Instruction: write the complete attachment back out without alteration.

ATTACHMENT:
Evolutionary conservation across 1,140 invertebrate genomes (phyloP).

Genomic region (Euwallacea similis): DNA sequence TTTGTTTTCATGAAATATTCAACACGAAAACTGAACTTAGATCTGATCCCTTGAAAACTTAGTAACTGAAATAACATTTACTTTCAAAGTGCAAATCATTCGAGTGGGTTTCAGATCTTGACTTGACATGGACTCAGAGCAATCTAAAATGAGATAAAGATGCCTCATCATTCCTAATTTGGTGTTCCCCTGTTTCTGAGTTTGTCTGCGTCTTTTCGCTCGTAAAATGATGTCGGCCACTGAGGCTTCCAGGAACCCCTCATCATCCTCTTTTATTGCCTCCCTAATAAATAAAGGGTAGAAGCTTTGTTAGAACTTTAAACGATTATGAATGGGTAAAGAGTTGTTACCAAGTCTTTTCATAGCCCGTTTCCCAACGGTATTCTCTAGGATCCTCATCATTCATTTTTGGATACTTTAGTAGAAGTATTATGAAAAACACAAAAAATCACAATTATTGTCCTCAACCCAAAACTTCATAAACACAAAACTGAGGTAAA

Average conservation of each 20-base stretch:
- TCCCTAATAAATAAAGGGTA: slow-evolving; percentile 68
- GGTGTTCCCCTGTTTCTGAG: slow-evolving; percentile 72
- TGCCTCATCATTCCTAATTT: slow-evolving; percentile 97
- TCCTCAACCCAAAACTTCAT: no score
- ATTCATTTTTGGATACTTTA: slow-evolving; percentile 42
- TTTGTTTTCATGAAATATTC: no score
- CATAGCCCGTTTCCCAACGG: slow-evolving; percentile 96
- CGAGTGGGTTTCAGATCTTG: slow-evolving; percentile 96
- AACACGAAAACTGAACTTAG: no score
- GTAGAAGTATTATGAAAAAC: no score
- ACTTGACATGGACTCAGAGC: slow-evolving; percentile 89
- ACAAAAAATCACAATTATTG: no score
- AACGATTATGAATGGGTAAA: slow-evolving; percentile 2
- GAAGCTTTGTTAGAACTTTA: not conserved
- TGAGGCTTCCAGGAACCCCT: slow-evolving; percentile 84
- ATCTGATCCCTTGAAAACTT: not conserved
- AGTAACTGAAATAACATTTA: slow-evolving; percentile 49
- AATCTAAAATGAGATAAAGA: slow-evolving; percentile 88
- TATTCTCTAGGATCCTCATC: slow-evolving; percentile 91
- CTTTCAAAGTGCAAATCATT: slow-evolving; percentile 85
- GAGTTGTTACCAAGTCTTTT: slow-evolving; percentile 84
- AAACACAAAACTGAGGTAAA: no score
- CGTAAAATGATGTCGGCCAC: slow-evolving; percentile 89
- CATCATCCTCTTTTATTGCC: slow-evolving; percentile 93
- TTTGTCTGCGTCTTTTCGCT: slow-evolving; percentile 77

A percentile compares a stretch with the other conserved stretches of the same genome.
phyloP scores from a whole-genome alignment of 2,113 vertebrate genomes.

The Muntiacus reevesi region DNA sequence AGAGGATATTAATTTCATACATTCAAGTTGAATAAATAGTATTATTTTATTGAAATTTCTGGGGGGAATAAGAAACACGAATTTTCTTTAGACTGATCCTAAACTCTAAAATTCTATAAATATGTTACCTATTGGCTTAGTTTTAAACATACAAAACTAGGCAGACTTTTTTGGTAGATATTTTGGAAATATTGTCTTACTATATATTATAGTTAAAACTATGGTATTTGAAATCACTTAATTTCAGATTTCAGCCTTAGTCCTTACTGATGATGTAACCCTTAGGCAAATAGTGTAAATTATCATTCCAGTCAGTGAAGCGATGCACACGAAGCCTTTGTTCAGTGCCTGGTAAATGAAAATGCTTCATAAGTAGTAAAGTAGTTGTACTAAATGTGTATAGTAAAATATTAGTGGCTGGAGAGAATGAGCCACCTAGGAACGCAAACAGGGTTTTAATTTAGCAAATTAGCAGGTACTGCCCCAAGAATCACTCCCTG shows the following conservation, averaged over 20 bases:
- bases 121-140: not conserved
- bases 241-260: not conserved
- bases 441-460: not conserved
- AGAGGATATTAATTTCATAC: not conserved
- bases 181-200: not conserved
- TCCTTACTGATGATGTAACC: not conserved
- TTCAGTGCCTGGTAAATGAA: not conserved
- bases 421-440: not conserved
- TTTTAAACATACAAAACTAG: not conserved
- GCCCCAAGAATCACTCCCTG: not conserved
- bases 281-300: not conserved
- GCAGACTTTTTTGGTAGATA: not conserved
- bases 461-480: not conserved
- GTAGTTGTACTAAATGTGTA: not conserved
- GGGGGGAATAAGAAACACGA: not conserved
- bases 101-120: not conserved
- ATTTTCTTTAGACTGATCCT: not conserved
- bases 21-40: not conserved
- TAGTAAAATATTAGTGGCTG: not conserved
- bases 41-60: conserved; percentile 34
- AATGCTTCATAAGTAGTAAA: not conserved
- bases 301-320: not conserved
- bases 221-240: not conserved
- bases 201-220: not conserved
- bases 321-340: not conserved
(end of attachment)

Evolutionary conservation across 1,140 invertebrate genomes (phyloP).

Genomic region (Euwallacea similis): DNA sequence TTTGTTTTCATGAAATATTCAACACGAAAACTGAACTTAGATCTGATCCCTTGAAAACTTAGTAACTGAAATAACATTTACTTTCAAAGTGCAAATCATTCGAGTGGGTTTCAGATCTTGACTTGACATGGACTCAGAGCAATCTAAAATGAGATAAAGATGCCTCATCATTCCTAATTTGGTGTTCCCCTGTTTCTGAGTTTGTCTGCGTCTTTTCGCTCGTAAAATGATGTCGGCCACTGAGGCTTCCAGGAACCCCTCATCATCCTCTTTTATTGCCTCCCTAATAAATAAAGGGTAGAAGCTTTGTTAGAACTTTAAACGATTATGAATGGGTAAAGAGTTGTTACCAAGTCTTTTCATAGCCCGTTTCCCAACGGTATTCTCTAGGATCCTCATCATTCATTTTTGGATACTTTAGTAGAAGTATTATGAAAAACACAAAAAATCACAATTATTGTCCTCAACCCAAAACTTCATAAACACAAAACTGAGGTAAA

Average conservation of each 20-base stretch:
- TCCCTAATAAATAAAGGGTA: slow-evolving; percentile 68
- GGTGTTCCCCTGTTTCTGAG: slow-evolving; percentile 72
- TGCCTCATCATTCCTAATTT: slow-evolving; percentile 97
- TCCTCAACCCAAAACTTCAT: no score
- ATTCATTTTTGGATACTTTA: slow-evolving; percentile 42
- TTTGTTTTCATGAAATATTC: no score
- CATAGCCCGTTTCCCAACGG: slow-evolving; percentile 96
- CGAGTGGGTTTCAGATCTTG: slow-evolving; percentile 96
- AACACGAAAACTGAACTTAG: no score
- GTAGAAGTATTATGAAAAAC: no score
- ACTTGACATGGACTCAGAGC: slow-evolving; percentile 89
- ACAAAAAATCACAATTATTG: no score
- AACGATTATGAATGGGTAAA: slow-evolving; percentile 2
- GAAGCTTTGTTAGAACTTTA: not conserved
- TGAGGCTTCCAGGAACCCCT: slow-evolving; percentile 84
- ATCTGATCCCTTGAAAACTT: not conserved
- AGTAACTGAAATAACATTTA: slow-evolving; percentile 49
- AATCTAAAATGAGATAAAGA: slow-evolving; percentile 88
- TATTCTCTAGGATCCTCATC: slow-evolving; percentile 91
- CTTTCAAAGTGCAAATCATT: slow-evolving; percentile 85
- GAGTTGTTACCAAGTCTTTT: slow-evolving; percentile 84
- AAACACAAAACTGAGGTAAA: no score
- CGTAAAATGATGTCGGCCAC: slow-evolving; percentile 89
- CATCATCCTCTTTTATTGCC: slow-evolving; percentile 93
- TTTGTCTGCGTCTTTTCGCT: slow-evolving; percentile 77

A percentile compares a stretch with the other conserved stretches of the same genome.
phyloP scores from a whole-genome alignment of 2,113 vertebrate genomes.

The Muntiacus reevesi region DNA sequence AGAGGATATTAATTTCATACATTCAAGTTGAATAAATAGTATTATTTTATTGAAATTTCTGGGGGGAATAAGAAACACGAATTTTCTTTAGACTGATCCTAAACTCTAAAATTCTATAAATATGTTACCTATTGGCTTAGTTTTAAACATACAAAACTAGGCAGACTTTTTTGGTAGATATTTTGGAAATATTGTCTTACTATATATTATAGTTAAAACTATGGTATTTGAAATCACTTAATTTCAGATTTCAGCCTTAGTCCTTACTGATGATGTAACCCTTAGGCAAATAGTGTAAATTATCATTCCAGTCAGTGAAGCGATGCACACGAAGCCTTTGTTCAGTGCCTGGTAAATGAAAATGCTTCATAAGTAGTAAAGTAGTTGTACTAAATGTGTATAGTAAAATATTAGTGGCTGGAGAGAATGAGCCACCTAGGAACGCAAACAGGGTTTTAATTTAGCAAATTAGCAGGTACTGCCCCAAGAATCACTCCCTG shows the following conservation, averaged over 20 bases:
- bases 121-140: not conserved
- bases 241-260: not conserved
- bases 441-460: not conserved
- AGAGGATATTAATTTCATAC: not conserved
- bases 181-200: not conserved
- TCCTTACTGATGATGTAACC: not conserved
- TTCAGTGCCTGGTAAATGAA: not conserved
- bases 421-440: not conserved
- TTTTAAACATACAAAACTAG: not conserved
- GCCCCAAGAATCACTCCCTG: not conserved
- bases 281-300: not conserved
- GCAGACTTTTTTGGTAGATA: not conserved
- bases 461-480: not conserved
- GTAGTTGTACTAAATGTGTA: not conserved
- GGGGGGAATAAGAAACACGA: not conserved
- bases 101-120: not conserved
- ATTTTCTTTAGACTGATCCT: not conserved
- bases 21-40: not conserved
- TAGTAAAATATTAGTGGCTG: not conserved
- bases 41-60: conserved; percentile 34
- AATGCTTCATAAGTAGTAAA: not conserved
- bases 301-320: not conserved
- bases 221-240: not conserved
- bases 201-220: not conserved
- bases 321-340: not conserved